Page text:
You’re right, Bethany, weekends are hard! We enlisted the help of friends and always had a plan for time out of the house on Saturdays. Afternoons were most important since mornings could be taken up with chores, errands, breakfast, etc. An open Saturday afternoon could destroy the weekend or even turn into a crisis. Church and family dinner filled Sunday until late afternoon, then we began our evening routine by 5:00 which included watching a family show, popcorn and early bedtime. Weekends and school breaks require a lot of planning and still can be very hard.

      Reply
  2. Kirsten Miller
    January 30, 2017

    Lisa, I’m always touched by how you and Russ have worked so hard at studying your children and their needs, and worked at finding out how best to love and nurture them. That’s the very heart of parenting, and I appreciate your example and insights.

    Reply
    1. Lisa Qualls
      January 30, 2017

      Thank you, Kirsten, I appreciate your kind words.

      Reply
    2. Emily and Ben
      January 30, 2017

      Agree!

      Reply
  3. Danielle
    January 30, 2017

    Such a good article. We adopted three from fostercare and they need structure or they panic. This does remind me that they used to not be able to handle any change at all so they have gotten better which makes me feel better. Thanks

    Reply
    1. Lisa Qualls
      January 30, 2017

      Sometimes we don’t see progress until we look back – I’m glad to hear your three are growing and healing. Thanks, Danielle.

      Reply
  4. Michele
    January 30, 2017

    Great reminders for me to keep up with the high structure. It is so much easier to let that part go the longer our children have been home. But my hyperviligent the children crave structure, routine, & preplanned days. You can almost see the anxiousness melt away the minute a new chart goes up on the wall.

    Reply
    1. Lisa Qualls
      January 30, 2017

      Yes! It is tiring for us to keep it up, but so much better than living with the results of sliding into a free flowing routine. We could do that when Kalkidan was at camp or at school, but when she was home, we kept up the routines and schedules.

      Reply
  5. Cathy Lankenau-Weeks
    January 30, 2017

    YES! We find predictability and structure to be soooo important. Also sleep. 🙂 I was trying to link a document but I have a weekly schedule that I have posted on the fridge above our color coded calendars (Flylady’s calendars are great, lots of big boxes) that lays out our week and I think it’s been really helpful. I post a monthly menu plan too.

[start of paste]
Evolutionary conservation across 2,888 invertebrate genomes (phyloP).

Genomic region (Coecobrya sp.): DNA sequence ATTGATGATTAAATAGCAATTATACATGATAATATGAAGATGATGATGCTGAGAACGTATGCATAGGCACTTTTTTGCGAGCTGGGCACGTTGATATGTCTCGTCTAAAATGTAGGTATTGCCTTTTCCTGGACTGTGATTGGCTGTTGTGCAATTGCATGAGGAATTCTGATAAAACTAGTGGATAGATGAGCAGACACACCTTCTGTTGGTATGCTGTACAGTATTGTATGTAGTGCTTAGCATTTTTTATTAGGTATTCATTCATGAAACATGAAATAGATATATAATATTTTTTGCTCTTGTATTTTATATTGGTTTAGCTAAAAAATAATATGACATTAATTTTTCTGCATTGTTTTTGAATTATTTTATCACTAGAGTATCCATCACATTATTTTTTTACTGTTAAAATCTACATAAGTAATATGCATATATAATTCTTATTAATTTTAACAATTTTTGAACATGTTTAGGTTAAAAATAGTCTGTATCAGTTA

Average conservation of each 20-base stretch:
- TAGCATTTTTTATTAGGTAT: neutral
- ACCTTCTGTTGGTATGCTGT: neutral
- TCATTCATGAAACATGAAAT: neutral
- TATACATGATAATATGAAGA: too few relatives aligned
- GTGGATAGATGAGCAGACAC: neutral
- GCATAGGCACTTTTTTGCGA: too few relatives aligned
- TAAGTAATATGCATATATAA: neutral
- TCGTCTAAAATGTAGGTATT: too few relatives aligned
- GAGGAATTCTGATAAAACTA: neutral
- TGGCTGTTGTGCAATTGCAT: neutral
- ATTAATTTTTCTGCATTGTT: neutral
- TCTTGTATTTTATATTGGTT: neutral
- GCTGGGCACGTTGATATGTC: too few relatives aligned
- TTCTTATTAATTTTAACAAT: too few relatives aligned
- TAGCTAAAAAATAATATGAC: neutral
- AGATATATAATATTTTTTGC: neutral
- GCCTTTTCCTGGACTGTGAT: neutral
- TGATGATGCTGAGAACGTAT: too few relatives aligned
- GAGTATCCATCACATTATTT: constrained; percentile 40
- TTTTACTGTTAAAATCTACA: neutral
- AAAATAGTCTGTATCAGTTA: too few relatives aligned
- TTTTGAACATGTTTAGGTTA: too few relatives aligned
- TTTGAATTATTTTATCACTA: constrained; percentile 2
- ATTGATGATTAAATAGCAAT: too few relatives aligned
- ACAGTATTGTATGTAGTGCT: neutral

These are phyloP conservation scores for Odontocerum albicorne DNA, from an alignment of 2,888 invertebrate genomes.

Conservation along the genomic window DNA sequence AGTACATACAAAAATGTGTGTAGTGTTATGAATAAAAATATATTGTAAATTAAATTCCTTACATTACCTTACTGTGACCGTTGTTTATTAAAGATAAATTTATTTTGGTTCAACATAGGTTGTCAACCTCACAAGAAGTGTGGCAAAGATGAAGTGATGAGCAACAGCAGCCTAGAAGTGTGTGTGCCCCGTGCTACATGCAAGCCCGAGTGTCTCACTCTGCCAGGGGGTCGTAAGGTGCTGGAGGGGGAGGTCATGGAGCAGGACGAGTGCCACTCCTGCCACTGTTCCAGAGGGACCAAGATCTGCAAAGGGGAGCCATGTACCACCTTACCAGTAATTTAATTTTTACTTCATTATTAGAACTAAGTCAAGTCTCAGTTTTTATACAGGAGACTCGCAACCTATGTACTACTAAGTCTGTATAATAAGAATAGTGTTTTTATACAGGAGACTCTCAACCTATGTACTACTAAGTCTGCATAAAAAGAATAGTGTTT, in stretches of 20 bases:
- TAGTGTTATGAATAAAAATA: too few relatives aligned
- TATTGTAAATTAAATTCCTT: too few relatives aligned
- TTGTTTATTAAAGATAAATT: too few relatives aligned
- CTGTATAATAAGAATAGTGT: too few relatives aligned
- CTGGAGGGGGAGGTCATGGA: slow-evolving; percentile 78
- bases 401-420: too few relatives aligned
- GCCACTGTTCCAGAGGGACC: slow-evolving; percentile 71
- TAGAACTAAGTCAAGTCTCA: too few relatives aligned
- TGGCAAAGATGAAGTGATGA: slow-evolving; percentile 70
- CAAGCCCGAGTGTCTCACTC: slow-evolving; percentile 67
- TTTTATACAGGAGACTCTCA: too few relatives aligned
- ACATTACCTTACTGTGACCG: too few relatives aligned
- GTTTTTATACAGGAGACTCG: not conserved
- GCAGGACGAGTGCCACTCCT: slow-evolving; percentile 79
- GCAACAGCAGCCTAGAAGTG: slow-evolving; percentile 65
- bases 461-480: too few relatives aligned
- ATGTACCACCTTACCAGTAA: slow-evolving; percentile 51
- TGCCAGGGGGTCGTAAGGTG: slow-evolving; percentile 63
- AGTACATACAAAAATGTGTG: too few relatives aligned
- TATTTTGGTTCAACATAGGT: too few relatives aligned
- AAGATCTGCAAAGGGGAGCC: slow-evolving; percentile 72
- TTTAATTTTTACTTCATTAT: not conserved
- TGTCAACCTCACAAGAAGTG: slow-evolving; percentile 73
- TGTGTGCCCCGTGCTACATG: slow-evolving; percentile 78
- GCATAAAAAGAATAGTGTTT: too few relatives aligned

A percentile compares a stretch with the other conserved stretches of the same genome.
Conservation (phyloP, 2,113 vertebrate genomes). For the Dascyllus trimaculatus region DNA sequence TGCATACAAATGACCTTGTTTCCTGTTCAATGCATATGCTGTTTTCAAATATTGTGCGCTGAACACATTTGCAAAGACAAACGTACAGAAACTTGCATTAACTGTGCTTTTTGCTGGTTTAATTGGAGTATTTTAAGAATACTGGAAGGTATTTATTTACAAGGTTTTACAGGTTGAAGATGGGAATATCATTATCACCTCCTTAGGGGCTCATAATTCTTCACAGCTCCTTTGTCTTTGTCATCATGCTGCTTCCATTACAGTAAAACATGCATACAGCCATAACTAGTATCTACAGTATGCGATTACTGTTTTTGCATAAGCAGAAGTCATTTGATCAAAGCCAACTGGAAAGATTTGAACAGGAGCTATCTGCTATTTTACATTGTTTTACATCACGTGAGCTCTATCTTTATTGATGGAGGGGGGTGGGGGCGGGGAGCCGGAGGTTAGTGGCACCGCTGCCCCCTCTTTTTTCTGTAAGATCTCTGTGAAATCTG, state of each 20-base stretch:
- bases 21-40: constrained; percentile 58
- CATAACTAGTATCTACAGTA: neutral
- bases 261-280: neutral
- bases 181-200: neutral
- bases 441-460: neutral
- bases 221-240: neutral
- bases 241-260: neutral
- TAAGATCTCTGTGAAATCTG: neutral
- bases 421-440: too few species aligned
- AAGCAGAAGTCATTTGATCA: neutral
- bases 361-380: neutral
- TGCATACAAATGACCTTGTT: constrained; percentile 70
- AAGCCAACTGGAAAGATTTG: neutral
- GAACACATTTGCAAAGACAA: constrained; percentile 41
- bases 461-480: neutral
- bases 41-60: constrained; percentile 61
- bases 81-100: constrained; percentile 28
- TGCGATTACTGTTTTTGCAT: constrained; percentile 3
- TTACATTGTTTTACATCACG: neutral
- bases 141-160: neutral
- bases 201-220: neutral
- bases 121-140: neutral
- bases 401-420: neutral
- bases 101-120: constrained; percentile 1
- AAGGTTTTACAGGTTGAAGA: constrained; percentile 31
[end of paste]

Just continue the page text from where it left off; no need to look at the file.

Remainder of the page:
Reply
    1. Lisa Qualls
      January 30, 2017

      Cathy, if you email them to me ([email protected]), I would be happy to share them! Thanks

      Reply
  6. Emily and Ben
    January 30, 2017

    It works for ADHD adults too 😉

    Reply
    1. Lisa Qualls
      January 30, 2017

      Good thinking, Emily.

      Reply
  7. vivienne
    January 30, 2017

    I just found your blog this past week. THank you for being open about the hard parts of adoption. You do a beautiful job blending sharing to help others and at the same time protecting your children’s stories. We also have children that have come from hard places. We also put two into school after 2 years home. It has been much better than I would have thought. I was concerned that by sending them to school there would be added issues to deal with but that hasn’t seemed to be the case. I am glad we kept them home the first 2 years as much for us as for them. God seems to tell us when we need to know what the right thing for the year is and if He says to keep then home in the future we will. It was hard for this homeschooling mommy to let them go!

    Reply
    1. Lisa Qualls
      January 30, 2017

      That was so hard for me too, Vivienne! I’m glad you found my blog – I hope you stay for a long time. You only have 2,000 posts to catch up on 🙂

      Reply
      1. vivienne
        January 30, 2017

        (: I will get right on those 2,000 posts!!

        Reply
  8. Lisa
    July 2, 2018

    I do agree with this. I’m seeking ways to incorporate more structure into our homeschooling day. One of my children desperately needs it. She struggles with learning and has a very short attention span. Any tips on how to provide structure for a child like this?

    Reply